Treating Cyprus as the Eurozone’s lab rat (1)
Arvamus 28 Mar 2013  EWR
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The Euro elites have bullied Cyprus into becoming an economic experiment, and to hell with what Cypriots want.

Bruno Waterfield, spiked Wednesday 27 March 2013
Every negative European political trend has deepened in the latest round of the Eurozone crisis, as Cyprus has been treated by the EU with a disdain for self-determination worthy of the high age of imperialism. It is this which is really troubling, not the haircuts for depositors or the bank closures. In effect, an entire island nation has been made a laboratory rat for a new Eurozone experiment in rebalancing economies in the EU single currency – whether the Cypriots like it or not.

Cyprus is the perfect fall guy for the EU and IMF experts who, despite the mess in Greece and elsewhere in southern Europe, still believe they know best how to run a nation’s affairs. That’s because, as well as being too small to count, especially for the markets, Cyprus is easily painted as a bad guy, a swarthy, even Levantine crook which launders dirty Russian money (nearly a third of Cypriot bank deposits) for ‘dodgy’ oligarchs. This whiff of corruption (nothing new to Cyprus, or other European banks for that matter) provides the perfect pretext for treating Cyprus as a case apart. This is meant to soothe the fears of senior northern European debt holders - it is corrupt Cyprus, and not failed private risk in general, that has been targeted.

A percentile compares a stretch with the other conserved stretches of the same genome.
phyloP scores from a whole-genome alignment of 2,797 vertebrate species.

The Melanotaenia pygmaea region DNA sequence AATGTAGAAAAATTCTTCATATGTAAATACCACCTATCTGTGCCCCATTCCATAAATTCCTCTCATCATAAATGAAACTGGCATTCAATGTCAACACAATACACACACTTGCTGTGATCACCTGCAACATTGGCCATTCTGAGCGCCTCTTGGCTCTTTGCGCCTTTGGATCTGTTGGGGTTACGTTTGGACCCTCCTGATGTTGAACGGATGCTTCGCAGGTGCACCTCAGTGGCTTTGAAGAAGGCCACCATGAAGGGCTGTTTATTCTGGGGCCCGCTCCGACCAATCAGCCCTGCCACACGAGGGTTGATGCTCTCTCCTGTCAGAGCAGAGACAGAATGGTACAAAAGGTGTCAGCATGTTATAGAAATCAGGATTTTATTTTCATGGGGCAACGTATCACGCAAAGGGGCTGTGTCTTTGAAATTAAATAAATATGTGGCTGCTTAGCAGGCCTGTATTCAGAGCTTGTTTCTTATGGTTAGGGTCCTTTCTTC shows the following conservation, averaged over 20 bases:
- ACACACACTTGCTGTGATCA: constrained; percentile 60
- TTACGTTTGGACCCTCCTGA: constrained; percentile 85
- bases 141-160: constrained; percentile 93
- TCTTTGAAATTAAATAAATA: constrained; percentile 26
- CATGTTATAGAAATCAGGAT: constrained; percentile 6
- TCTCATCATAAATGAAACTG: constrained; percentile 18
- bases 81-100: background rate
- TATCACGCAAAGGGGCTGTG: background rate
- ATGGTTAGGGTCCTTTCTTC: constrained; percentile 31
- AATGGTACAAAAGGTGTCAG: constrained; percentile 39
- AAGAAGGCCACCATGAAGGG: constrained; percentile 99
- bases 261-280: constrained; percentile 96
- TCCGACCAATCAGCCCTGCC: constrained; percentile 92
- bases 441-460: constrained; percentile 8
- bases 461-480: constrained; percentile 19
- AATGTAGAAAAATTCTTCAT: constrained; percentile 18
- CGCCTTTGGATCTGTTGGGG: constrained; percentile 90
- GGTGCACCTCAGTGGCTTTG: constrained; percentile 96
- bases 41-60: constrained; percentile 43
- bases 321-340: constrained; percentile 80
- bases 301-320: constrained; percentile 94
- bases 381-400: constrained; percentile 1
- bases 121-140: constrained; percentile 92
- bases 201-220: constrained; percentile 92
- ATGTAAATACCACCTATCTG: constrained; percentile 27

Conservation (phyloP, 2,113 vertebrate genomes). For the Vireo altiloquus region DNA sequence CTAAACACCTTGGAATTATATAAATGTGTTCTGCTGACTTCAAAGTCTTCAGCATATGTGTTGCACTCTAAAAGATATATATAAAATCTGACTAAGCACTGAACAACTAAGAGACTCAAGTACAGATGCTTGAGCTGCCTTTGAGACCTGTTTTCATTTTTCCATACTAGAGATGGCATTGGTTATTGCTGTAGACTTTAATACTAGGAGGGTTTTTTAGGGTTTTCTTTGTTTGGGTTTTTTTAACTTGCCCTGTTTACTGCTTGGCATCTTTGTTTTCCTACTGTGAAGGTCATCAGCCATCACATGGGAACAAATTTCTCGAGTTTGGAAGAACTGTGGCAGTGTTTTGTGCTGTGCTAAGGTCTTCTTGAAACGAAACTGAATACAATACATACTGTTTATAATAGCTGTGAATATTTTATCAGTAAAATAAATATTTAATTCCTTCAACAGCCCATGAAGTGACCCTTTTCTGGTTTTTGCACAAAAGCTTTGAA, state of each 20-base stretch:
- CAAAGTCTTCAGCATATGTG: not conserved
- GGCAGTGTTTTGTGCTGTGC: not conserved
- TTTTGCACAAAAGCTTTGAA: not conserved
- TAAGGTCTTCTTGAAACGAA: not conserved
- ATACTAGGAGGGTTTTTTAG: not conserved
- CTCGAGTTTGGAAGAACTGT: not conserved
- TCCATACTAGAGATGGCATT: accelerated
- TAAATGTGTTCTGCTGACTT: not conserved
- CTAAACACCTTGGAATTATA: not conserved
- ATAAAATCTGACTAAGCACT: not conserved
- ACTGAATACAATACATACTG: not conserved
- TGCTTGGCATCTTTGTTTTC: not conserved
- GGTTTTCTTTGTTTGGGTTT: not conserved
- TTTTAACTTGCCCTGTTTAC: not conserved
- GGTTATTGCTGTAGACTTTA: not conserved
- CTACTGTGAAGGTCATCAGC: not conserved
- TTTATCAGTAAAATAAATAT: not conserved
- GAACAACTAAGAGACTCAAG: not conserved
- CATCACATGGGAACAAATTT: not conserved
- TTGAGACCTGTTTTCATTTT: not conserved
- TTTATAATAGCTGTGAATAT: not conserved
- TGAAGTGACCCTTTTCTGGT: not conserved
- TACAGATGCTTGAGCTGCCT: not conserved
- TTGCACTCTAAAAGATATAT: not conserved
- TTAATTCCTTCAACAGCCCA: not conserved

So, because it is small, and in the eyes of the Eurozone social engineers, easily contained, Cyprus has been selected to be an experiment, potentially a model for Portugal or Spain. And if it all goes horribly wrong… well, Cyprus is small and a dodgy special case, so who cares? The EU doesn’t.

As a result, Cyprus is to become the test dummy for a new Eurozone rule that no country’s financial sector should be bigger than the EU’s average of 3.5 times the size of annual GDP. As with other Eurozone axioms, the new target is entirely arbitrary (it’s based on an average of 27 countries with economies as different as apples and pears) with a bias towards the larger and wealthier nations of the EU.

It ought to be obvious that uniformly distributing the financial sector over the geographic area of the Eurozone is absurd. Financial specialisation and concentration is part of geography and the division of labour in capitalism, especially for an island in Cyprus’s part of the world. Just look at Luxembourg, Switzerland, or the City of London.

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